Our mission is to foster an appreciation for wildlife and the environment that will inspire active participation in conservation. The zoo participates in programs and initiatives that help save wildlife, and it teaches others how they can help prevent species extinction and resource depletion.
PROGRAMS AND PROJECTS
Animal Management Programs
Elmwood Park Zoo works with the Association of Zoos and Aquariums to ensure the survival of critically endangered species.
AZA species survival plan (ssp)
The mission of this program is to manage the specific species populations within AZA-accredited zoos and aquariums. The species being managed are often either threatened or endangered and must be conserved in order to ensure their survival. In addition to breeding plans, the SSP ensures that the zoo is coordinating with other AZA facilities to maintain a healthy and diverse animal population.
Animals managed by the SSP
The zoo supports both national and international organizations whose work benefits wildlife and their natural habitats.
Red Panda NetworkThe Red Panda Network is committed to saving wild red pandas and preserving their habitat through the empowerment of local communities by community-based research, education and carbon mitigation. The network’s community-based monitoring program, Project Punde Kundo, trains locals of Eastern Nepal as professional forest stewards or “forest guardians.” These guardians organize workshops that provide educational training about the importance of red pandas and the fragility of the Eastern Himalayan ecosystem.
American Bird ConservancyEstablished in 1994, the American Bird Conservancy (ABC) is dedicated to achieving conservation results for birds of the Americas. By addressing many of the factors that threaten birds, such as free roaming cats, window strikes and the use of pesticides, the ABC aims to eliminate the impact of these threats and improve habitat conditions for migratory and resident birds on the U.S. WatchList. Their efforts protect a large number of bird species as well as help safeguard rare and endangered species from extinction.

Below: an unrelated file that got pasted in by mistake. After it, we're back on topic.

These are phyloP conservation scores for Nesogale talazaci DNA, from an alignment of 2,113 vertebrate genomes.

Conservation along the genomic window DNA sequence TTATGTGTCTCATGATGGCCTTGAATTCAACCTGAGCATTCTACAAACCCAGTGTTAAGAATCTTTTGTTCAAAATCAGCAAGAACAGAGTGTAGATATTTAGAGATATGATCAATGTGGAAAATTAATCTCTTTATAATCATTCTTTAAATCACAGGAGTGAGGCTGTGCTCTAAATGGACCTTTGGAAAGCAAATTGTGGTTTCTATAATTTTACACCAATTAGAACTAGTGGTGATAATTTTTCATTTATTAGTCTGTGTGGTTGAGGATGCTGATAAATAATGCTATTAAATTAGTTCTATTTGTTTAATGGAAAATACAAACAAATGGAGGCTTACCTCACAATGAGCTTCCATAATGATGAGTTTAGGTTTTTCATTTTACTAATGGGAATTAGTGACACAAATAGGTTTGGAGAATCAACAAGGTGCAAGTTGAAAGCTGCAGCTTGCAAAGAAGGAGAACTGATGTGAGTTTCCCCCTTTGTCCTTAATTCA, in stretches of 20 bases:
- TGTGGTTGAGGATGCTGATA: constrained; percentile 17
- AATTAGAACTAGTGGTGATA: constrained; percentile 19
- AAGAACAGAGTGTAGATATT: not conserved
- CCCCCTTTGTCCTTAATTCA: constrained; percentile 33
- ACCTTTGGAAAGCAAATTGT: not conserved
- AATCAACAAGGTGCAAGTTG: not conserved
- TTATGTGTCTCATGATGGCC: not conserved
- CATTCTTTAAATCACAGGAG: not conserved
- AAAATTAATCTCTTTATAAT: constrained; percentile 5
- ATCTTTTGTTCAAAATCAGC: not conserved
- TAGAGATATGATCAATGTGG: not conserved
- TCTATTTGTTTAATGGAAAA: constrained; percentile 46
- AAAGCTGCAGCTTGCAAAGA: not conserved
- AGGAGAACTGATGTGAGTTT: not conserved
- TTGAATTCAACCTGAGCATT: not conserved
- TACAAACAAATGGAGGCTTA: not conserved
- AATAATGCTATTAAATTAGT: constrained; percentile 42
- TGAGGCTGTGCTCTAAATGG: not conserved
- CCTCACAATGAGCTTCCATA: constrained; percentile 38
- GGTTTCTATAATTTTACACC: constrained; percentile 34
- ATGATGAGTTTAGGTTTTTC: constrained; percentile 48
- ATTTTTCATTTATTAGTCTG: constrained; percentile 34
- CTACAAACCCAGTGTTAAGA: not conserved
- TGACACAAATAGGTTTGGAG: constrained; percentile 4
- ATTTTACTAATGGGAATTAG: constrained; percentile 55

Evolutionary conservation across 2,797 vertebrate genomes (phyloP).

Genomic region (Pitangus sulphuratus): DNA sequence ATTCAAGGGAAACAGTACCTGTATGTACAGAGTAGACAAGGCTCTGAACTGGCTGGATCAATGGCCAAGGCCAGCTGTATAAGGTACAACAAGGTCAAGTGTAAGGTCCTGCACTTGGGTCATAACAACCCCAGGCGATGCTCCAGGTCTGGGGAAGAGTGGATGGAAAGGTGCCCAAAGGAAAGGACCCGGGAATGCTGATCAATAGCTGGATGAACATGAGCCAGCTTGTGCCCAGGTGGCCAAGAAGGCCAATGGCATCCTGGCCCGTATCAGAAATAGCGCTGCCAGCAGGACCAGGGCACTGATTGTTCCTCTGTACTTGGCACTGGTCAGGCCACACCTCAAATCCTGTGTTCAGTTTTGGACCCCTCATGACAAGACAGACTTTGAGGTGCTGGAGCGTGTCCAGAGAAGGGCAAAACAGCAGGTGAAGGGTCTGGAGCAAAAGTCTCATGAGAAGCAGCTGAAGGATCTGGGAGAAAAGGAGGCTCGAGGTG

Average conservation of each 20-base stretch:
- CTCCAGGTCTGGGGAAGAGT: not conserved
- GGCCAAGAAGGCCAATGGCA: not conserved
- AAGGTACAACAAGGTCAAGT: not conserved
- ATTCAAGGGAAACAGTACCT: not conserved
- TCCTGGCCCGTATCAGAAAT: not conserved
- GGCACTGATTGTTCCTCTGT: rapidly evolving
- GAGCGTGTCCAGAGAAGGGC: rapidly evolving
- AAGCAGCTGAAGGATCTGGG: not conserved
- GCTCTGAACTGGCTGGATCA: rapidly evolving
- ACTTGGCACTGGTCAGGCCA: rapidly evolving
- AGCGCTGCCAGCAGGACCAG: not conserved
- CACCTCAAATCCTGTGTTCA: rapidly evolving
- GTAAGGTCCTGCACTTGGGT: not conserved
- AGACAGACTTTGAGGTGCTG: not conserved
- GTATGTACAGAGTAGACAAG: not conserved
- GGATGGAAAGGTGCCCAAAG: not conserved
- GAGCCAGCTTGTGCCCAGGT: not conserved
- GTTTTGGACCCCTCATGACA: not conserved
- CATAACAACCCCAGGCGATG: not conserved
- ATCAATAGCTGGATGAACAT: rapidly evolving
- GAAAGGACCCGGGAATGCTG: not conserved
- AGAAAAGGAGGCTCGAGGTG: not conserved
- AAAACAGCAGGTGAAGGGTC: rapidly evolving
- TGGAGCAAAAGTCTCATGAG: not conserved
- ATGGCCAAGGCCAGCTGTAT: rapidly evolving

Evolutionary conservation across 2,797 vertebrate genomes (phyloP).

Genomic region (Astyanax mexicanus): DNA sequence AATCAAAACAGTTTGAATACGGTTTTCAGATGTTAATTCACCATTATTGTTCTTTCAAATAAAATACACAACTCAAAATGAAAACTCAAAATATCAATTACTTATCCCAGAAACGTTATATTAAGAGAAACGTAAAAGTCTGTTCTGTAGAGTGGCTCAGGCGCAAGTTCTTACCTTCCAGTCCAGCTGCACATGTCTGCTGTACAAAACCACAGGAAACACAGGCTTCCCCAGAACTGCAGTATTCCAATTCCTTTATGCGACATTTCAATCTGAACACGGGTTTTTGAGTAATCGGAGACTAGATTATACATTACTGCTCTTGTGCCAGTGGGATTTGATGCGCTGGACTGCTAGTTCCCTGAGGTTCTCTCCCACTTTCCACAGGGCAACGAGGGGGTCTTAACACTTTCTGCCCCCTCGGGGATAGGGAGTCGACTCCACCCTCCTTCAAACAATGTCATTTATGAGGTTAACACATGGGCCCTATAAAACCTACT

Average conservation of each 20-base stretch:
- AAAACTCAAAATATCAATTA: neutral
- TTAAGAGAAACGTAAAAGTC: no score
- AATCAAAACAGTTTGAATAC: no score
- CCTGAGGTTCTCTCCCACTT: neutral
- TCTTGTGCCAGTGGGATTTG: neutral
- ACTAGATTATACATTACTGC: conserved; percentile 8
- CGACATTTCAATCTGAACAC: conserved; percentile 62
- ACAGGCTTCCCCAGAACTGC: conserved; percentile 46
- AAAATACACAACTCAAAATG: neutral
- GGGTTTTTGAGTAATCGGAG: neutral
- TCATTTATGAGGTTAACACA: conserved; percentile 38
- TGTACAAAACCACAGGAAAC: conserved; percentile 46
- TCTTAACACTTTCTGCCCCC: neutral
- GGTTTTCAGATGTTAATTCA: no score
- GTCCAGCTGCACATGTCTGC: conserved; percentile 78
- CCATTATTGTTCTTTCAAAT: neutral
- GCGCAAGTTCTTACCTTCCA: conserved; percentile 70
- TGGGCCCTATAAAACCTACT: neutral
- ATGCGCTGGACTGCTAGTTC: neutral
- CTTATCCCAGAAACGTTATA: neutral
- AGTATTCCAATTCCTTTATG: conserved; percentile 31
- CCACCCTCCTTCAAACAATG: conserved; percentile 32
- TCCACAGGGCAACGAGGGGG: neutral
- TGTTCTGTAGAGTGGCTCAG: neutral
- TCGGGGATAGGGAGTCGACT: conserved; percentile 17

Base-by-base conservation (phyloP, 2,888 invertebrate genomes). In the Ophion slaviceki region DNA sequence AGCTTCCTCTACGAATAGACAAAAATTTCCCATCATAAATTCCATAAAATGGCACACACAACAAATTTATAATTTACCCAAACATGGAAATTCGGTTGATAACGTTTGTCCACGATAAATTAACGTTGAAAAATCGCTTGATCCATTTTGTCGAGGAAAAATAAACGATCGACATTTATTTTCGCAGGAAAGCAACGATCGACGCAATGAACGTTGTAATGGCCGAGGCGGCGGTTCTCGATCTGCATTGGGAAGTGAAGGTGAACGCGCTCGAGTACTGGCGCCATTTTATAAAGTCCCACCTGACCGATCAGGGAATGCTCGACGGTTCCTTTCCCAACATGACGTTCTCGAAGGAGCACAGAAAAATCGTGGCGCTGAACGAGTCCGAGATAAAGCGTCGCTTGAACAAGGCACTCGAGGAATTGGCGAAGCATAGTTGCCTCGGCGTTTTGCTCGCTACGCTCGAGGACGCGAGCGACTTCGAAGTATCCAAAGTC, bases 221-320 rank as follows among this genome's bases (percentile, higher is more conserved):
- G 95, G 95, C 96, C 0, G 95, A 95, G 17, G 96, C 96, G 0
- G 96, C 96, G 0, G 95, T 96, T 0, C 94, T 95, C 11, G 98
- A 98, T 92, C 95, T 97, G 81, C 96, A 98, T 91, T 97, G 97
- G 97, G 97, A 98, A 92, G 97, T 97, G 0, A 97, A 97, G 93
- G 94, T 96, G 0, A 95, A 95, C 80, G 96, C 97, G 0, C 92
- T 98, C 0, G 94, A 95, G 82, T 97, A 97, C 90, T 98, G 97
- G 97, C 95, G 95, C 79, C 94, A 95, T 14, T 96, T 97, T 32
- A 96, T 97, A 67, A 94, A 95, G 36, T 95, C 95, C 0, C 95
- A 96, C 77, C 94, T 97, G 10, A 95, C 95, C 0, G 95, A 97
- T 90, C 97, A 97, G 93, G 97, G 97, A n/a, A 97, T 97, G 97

El Centro Chaqueño para la conservación e investigaciónCCCI began in 1985 with a goal of starting research and captive breeding programs for the Taguå (Chacoan Peccary) due to their alarming decline. In 2010, The Taguå Project became CCCI, a non-governmental organization that continues to expand the work of captive breeding, conservation, health, and sustainable development with an emphasis on the Chaco region of Paraguay. CCCI's has a number of ongoing projects that align with their mission to act as a center for research of national and international information and to strengthen and improve the system of monitoring and management of protected areas, both public and private.
Northern Jaguar ProjectUniting organizations on both sides of the U.S.-Mexico border, the Northern Jaguar Project strives to preserve essential jaguar habitats through the establishment, care, and expansion of a safe-haven sanctuary in northern Mexico. They aspire to restore habitats suitable for jaguars and other threatened and endangered species, to support wildlife research and educational programs, and to reduce conflicts between carnivores and humans.
Elmwood Park Zoo is proud to be one of only 230 institutions accredited by the Association of Zoos and Aquariums, a non-profit organization dedicated to the advancement of zoos and aquariums in the areas of conservation, education, science, and recreation. Elmwood Park Zoo’s accreditation was renewed in September of 2022.